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She must have said it a hundred times as she hugged him in the kitchen and wouldn’t let go.
Later, after they ate, they sat at the kitchen table long into the night and Hans told his wife and Liesel Meminger
everything. He explained the LSE and the smoke-filled streets and the poor, lost, wandering souls. And
Reinhold Zucker. Poor, stupid Reinhold Zucker. It took hours.
At 1 a.m., Liesel went to bed and Papa came in to sit with her, like he used to. She woke up several times to
check that he was there, and he did not fail her.
The night was calm.
Her bed was warm and soft with contentment.
Yes, it was a great night to be Liesel Meminger, and the calm, the warm, and the soft would remain for
approximately three more months.
But her story lasts for six. PART TEN
the book thief
the end of a world—the ninety-eighth day—
a war maker—way of the words—a catatonic girl—
confessions—ilsa hermann’s little black book—
some rib-cage planes—and a mountain range of rubble THE END OF THE WORLD (Part I)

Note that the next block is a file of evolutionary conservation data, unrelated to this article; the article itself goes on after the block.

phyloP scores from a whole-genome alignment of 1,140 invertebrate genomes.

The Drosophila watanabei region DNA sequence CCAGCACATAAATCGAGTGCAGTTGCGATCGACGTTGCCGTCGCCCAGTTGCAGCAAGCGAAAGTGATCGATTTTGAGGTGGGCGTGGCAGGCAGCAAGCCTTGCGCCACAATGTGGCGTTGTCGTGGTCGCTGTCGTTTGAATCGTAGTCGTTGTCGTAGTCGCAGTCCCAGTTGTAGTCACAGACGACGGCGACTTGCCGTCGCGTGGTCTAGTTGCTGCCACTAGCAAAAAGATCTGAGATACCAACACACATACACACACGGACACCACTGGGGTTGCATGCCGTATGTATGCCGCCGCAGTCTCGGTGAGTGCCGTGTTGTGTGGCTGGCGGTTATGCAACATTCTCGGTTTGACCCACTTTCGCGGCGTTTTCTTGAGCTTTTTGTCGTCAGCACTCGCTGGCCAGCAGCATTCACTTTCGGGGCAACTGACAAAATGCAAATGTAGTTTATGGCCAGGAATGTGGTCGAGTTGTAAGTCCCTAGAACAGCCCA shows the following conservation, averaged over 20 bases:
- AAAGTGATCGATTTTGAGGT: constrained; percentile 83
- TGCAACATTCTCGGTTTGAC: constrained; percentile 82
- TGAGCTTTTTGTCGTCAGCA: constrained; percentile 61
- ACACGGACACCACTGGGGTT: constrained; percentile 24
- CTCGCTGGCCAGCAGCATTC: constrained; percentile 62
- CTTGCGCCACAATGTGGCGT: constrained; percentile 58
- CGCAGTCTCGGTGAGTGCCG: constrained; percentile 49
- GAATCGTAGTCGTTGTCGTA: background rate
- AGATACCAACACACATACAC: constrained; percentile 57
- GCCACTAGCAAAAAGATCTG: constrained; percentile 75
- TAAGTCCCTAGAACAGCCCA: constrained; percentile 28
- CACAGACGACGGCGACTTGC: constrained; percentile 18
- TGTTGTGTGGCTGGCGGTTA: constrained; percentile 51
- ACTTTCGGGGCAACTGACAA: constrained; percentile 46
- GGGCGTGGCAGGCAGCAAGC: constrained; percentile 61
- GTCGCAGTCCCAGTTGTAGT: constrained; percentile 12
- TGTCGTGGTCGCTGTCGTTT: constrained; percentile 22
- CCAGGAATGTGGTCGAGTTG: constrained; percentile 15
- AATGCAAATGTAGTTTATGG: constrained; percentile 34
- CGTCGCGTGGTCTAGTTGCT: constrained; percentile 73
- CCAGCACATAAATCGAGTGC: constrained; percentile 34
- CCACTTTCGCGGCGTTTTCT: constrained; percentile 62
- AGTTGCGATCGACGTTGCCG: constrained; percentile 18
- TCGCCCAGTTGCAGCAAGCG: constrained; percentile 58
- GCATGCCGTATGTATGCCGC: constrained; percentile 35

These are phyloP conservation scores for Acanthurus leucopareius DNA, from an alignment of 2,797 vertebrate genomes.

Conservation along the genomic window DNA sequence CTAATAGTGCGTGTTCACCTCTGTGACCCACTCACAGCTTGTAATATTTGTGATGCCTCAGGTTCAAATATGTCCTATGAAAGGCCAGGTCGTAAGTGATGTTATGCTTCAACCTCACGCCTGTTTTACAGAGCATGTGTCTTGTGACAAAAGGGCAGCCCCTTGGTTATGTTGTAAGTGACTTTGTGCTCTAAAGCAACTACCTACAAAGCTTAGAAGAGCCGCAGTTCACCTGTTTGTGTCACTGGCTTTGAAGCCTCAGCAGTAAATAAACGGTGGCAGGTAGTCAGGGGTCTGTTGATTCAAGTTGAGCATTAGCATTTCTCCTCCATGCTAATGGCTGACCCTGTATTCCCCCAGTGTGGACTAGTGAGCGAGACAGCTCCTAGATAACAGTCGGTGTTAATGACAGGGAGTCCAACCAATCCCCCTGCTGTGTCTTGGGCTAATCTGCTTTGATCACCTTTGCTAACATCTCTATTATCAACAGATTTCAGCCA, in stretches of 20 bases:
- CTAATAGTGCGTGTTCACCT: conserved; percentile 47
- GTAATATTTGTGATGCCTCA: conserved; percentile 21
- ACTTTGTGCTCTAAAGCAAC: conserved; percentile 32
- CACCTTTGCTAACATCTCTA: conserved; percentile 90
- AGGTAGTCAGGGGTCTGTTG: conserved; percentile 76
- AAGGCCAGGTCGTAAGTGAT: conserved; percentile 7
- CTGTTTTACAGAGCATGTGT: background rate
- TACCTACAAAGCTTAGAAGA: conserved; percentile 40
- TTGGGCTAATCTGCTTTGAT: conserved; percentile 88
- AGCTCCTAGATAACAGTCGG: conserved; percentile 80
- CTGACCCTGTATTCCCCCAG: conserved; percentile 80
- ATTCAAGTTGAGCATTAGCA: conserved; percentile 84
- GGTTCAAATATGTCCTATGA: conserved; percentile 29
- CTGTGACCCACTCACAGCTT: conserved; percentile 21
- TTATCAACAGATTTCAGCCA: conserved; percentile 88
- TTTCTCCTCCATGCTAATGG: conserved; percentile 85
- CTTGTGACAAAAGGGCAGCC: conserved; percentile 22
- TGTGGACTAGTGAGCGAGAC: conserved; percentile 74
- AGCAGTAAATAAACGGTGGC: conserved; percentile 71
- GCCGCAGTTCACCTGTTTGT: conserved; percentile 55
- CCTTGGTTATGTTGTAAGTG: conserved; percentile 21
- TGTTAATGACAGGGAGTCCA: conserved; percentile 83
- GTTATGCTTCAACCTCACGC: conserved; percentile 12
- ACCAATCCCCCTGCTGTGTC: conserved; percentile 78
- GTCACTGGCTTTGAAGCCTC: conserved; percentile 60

Again, I offer you a glimpse of the end. Perhaps it’s to soften the blow for later, or to better prepare myself for
the telling. Either way, I must inform you that it was raining on Himmel Street when the world ended for Liesel
The sky was dripping.
Like a tap that a child has tried its hardest to turn off but hasn’t quite managed. The first drops were cool. I felt
them on my hands as I stood outside Frau Diller’s.
Above me, I could hear them.
Through the overcast sky, I looked up and saw the tin-can planes. I watched their stomachs open and the bombs
drop casually out. They were off target, of course. They were often off target.
A SMALL, SAD HOPE
No one wanted to
bomb Himmel Street.
No one would bomb a
place named after
heaven, would they?
The bombs came down, and soon, the clouds would bake and the cold raindrops would turn to ash. Hot
snowflakes would shower to the ground.
In short, Himmel Street was...
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- Winter '13